50 Hampshire St., Cambridge, Mass.
The Cambridge restaurant scene is blessed by the presence of a vibrant Portuguese community clustered around Inman Square and South Somerville, about a half hour stroll from MIT’s campus. The flavors of Portugal are splendidly rich with many dishes showcasing the nation’s top quality seafood and meats in hearty sauces crafted from fine olive oil, garlic, and a variety of earthy spices and herbs.
But for the busy student, even the thirty minutes to Inman Square can seem daunting, particularly on one of Boston’s many frighteningly cold evenings. Fortunately, Atasca, a casual and delightful Portuguese restaurant on Hampshire Street, serves up a taste of Portugal’s delectable cuisine just north of Tech Square, a mere fifteen minute walk from campus.
Atasca’s warm yellow lighting and creatively decorated walls adorned with a beautiful array of blue and white Portuguese ceramics interspersed with wine-cork wreaths create a cozy and inviting interior that immediately warms your senses, as enticing aromas of roasted garlic and fresh chopped parsley waft through the air. On a Thursday night, the restaurant was pleasantly occupied and my date and I were seated promptly by a friendly and professional host. On the first page of the menu, guests are greeted with an impressive selection of petiscos (tidbits, in Portuguese), which are starter plates for sharing.
After some friendly argument, we settled on the Queijo com Paté (Portuguese white cheese with chourico pate and grilled garlic corn bread), a truly outstanding appetizer that set an excellent tone for the meal to come. The bread itself was maybe the best part, brushed with richly aromatic garlic-infused olive oil and grilled to perfection on an open flame. The light charring of the bread was well complemented by the mellow flavors of the soft Portuguese white cheese and the luxuriously creamy pate.
A glance at the entrees reveals that seafood is clearly the star at Atasca, whose menu features a grand variety of fish, shellfish, shrimp, squid, and other delights of the ocean cooked up in different styles and sauces. Feeling like something heartier than seafood, we opted for the Peito de Galinha com Queijo San Jorge (tender chicken breasts sautéed with San Jorge cheese, linguica and white wine, served with a broccoli rabe risotto) and the Febras de Porco (marinated pork loin medallions sautéed with white wine, garlic, and a touch of mustard served with fried potatoes and vegetables). All the dishes were served in generous portions and a few bites of the juicy meats served in hearty, flavorful sauces made it clear that Atasca’s chefs do not skimp on quality either.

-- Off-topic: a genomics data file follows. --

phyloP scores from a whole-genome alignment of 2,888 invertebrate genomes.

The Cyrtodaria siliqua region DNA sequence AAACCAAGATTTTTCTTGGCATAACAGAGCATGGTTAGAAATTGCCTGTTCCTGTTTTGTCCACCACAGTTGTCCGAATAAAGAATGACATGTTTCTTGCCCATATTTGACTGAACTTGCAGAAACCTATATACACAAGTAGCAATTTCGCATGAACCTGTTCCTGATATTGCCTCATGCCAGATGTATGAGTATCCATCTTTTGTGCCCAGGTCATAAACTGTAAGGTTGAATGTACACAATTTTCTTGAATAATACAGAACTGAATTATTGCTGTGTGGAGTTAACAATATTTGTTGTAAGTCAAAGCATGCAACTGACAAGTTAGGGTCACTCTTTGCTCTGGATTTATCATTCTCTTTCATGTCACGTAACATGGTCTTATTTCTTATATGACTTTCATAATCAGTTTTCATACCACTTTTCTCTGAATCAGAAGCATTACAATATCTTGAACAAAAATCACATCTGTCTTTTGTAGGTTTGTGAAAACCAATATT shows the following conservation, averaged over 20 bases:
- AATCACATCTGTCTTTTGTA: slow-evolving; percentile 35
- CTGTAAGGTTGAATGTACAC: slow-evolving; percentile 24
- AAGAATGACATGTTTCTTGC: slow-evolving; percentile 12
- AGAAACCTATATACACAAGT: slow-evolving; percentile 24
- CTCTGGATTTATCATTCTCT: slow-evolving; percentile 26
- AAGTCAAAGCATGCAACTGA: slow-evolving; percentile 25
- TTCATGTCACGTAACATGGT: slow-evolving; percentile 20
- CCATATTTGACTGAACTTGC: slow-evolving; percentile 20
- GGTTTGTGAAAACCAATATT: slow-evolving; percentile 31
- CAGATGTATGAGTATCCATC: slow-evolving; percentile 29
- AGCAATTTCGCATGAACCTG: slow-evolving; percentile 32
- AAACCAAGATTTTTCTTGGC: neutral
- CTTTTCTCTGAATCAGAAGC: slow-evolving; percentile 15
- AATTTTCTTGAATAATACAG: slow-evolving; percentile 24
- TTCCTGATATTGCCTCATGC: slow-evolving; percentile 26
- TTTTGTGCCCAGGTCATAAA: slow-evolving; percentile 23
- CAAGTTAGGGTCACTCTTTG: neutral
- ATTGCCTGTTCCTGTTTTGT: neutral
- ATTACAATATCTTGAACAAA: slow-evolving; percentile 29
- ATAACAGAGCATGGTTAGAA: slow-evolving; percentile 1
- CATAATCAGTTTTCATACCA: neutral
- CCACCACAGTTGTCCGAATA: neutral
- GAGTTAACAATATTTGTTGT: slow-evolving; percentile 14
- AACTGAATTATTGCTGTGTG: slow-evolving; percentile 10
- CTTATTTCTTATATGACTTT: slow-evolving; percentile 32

The chicken was just tender enough to hold up to the melted San Jorge cheese topped with sliced linguica, a creative pairing that was possibly a bit too salty for some tastes. The risotto accompanying the chicken, which was more like a pile of vegetable rice that seemed like a weak afterthought, was perhaps the only disappointment of the night. But if the risotto underperformed, the three hefty but succulent slices of pork loin in an indulgently rich sauce more than made up for it. In classic Portuguese style, the potatoes — excellent for soaking up the mouthwatering sauce — were cut thick and gently fried to create a delightful texture contrast between the pleasantly crispy outside and the creamy interior. Meanwhile, the vegetable medley of asparagus, carrots, and onions was grilled masterfully to bring out the natural sweetness of the vegetables and served to lighten the otherwise heavy dish.
Too stuffed for dessert, we strolled out of Atasca with highly satisfied stomachs and wallets, our leftovers dangling heavily from my hand in a plastic bag. Atasca’s dishes are filling and tasty, though the kitchen’s liberal use of salt and a Portuguese obsession with meat and seafood make the restaurant forbidden territory for strict vegetarians and anyone on a low-sodium diet.
The service was prompt and professional and the tastefully decorated eatery offers a distinctively comforting environment that is easily accessible from MIT. The restaurant also offers many of the dinner selections on their lunch menu at very reasonable prices of ten to fifteen dollars. I will certainly be back to sample Atasca’s plentiful selection of seafood, though if they continue to serve such hearty portions of their delicious Portuguese classics, I fear I may never have room for a taste of their tempting desserts.